But questions about cost, risk and starting point often stand in the way.
In response, Red Hat Consulting has developed a proven methodology, identifying four key pillars to a successful migration. Leveraging Planning, Participation, Communication, and Follow through, more and more customers are easily migrating from legacy platforms to JBoss EAP.
The Planning pillar analyzes an organization’s proprietary applications and processes. This stage elicits an understanding of the application environment, as Red Hat’s JBoss Windup tooling quickly scans applications to find and estimate migration effort for each application. Data from the Windup report allows us to group applications together and to plan for optimized parallel or repeatable migrations where appropriate. Those critical to the migration’s success from a business, development and operational standpoint are also consulted to best understand the skill sets, procedures, and timelines needed to support development, architecture, deployment, maintenance and monitoring tasks.
Continue reading “Java enterprise application migration: The four pillars of success”
We’ve somehow already reached the halfway point of the calendar year. Since Halloween decorations will be out before you know it, we thought it would be a good idea to look back at our most popular posts from the first six months of the year, just in case you missed something. Have something in mind you want to read about during the second half of the year? Want to contribute? Please let us know.
Continue reading “The best of 2013, so far”
by Satish Irrinki (Red Hat)
Increasingly in today’s world, data centers are moving towards software-defined computing, networking, and storage. IT infrastructure that supports the application and data workloads is moving from bare metal servers to cloud. While the most obvious justification for this shift can be summarized as increased efficiency, capacity utilization, and flexibility (to scale up or down), there are less obvious fundamental economic and financial principles in play that contribute to overall business stability of the organizations and lines of business (LOB).
Cloud computing has changed the cost structure of IT infrastructure. Historically, IT infrastructure was considered a capital expenditure (CapEx) that requires large upfront investments leading to higher fixed costs for the business. With the advent of cloud computing, primarily because of its pay-for-use billing model, IT expenditure shifted from fixed operating cost structure to variable operating cost (OpEx) model.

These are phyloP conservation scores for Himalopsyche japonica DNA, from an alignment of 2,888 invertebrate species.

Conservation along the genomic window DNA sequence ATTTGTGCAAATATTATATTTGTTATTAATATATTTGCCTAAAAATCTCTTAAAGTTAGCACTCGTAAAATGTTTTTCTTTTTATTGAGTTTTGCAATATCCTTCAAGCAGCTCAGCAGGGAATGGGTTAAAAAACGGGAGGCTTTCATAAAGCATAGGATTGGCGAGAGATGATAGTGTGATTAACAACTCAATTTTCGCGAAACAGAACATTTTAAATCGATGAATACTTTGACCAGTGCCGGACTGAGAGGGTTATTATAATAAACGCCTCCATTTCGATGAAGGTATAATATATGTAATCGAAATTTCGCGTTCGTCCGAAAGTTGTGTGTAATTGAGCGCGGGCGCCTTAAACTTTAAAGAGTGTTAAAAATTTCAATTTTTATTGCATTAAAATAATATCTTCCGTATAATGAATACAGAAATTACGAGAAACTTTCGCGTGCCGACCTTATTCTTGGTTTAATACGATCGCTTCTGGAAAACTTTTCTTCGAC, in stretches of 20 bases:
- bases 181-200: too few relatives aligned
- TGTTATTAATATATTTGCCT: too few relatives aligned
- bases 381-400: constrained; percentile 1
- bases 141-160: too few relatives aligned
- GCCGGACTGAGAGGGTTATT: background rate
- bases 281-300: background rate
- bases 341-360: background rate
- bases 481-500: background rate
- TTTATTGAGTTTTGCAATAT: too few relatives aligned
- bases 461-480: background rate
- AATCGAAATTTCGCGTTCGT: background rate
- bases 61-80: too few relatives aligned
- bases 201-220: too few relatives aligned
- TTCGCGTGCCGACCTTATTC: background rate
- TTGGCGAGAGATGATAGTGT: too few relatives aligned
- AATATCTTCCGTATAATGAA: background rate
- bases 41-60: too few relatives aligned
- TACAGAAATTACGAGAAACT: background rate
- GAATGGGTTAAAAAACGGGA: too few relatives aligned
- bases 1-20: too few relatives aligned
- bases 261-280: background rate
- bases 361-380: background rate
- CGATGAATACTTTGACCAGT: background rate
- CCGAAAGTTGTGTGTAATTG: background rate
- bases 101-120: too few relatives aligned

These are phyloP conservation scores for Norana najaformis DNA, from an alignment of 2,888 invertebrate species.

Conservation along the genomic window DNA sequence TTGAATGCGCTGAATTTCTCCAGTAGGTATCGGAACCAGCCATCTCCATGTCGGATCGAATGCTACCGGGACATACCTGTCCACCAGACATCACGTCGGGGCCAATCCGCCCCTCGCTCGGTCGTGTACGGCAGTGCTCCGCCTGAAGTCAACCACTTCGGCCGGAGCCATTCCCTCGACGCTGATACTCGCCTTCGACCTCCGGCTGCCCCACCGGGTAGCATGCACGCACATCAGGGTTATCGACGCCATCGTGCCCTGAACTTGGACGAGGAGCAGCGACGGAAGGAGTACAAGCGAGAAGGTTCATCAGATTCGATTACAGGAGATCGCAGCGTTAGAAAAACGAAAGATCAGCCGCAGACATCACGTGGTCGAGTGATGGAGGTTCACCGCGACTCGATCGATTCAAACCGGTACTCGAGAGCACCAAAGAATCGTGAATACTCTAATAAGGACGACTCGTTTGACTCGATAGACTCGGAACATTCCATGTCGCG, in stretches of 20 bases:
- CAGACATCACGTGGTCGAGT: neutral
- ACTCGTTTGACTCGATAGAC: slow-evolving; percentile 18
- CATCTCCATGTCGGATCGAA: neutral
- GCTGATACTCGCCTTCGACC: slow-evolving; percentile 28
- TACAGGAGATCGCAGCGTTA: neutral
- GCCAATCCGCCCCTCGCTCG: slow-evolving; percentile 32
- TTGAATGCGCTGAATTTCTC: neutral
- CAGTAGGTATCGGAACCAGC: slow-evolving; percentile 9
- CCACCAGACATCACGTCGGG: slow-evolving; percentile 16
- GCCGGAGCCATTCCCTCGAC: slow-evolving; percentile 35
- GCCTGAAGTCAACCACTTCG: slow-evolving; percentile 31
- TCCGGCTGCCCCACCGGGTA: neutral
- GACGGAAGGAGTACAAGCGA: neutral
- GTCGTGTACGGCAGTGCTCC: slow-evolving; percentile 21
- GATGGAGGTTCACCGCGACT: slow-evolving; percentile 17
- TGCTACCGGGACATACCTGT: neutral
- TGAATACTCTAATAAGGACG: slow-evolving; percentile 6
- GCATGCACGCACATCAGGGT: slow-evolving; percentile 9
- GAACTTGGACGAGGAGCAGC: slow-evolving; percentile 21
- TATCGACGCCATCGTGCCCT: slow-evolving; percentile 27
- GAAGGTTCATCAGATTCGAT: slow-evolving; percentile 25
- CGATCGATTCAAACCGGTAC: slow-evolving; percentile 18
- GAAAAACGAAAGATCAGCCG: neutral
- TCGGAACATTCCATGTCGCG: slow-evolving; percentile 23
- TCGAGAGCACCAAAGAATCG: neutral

This shift not only decreases the need for larger cash flow requirements or, in lieu, higher liabilities on balance sheet (akin to capitalization of lease expenses) for the CapEx, it also reduces the volatility in the operating income for the business.
Continue reading “Cloud Adoption for Enhanced Business Stability”
by Thomas Crowe (Red Hat)
A key component to a successful migration is a “migration mission statement.” The migration mission statement’s purpose is to summarize the key parts of a migration into a succinct, simply-communicated format that results in a clearly defined migration goal that is easily measurable for success. A sample migration mission statement could be:
Migrate the Acme Order Processing java application from the current proprietary IBM hardware running AIX and WebSphere into a cloud infrastructure running Red Hat Enterprise Linux and JBoss Application Server; in order to provide better TCO and ROI, as well as provide increased scalability and reliability. The migration should be performed during non-peak hours, have minimal downtime requirements, and provide for rollback if necessary.
Generally speaking, there are several factors that go into planning and executing a successful migration project. But by answering the following questions, a significant amount of the information necessary for a successful migration can be gathered.
The most basic question to initially ask is simply, “What is being migrated?” This simple question sets the stage for gathering the additional information that is required. Is the migration moving all services from one server to another? Maybe it is migrating an application from one application server to another, or migrating storage from one array to another. Each of these scenarios are going to have unique data-gathering requirements that need to be understood in order to successfully plan and ultimately execute a successful migration.
Continue reading “Determining your ‘migration mission statement’…and why it’s important”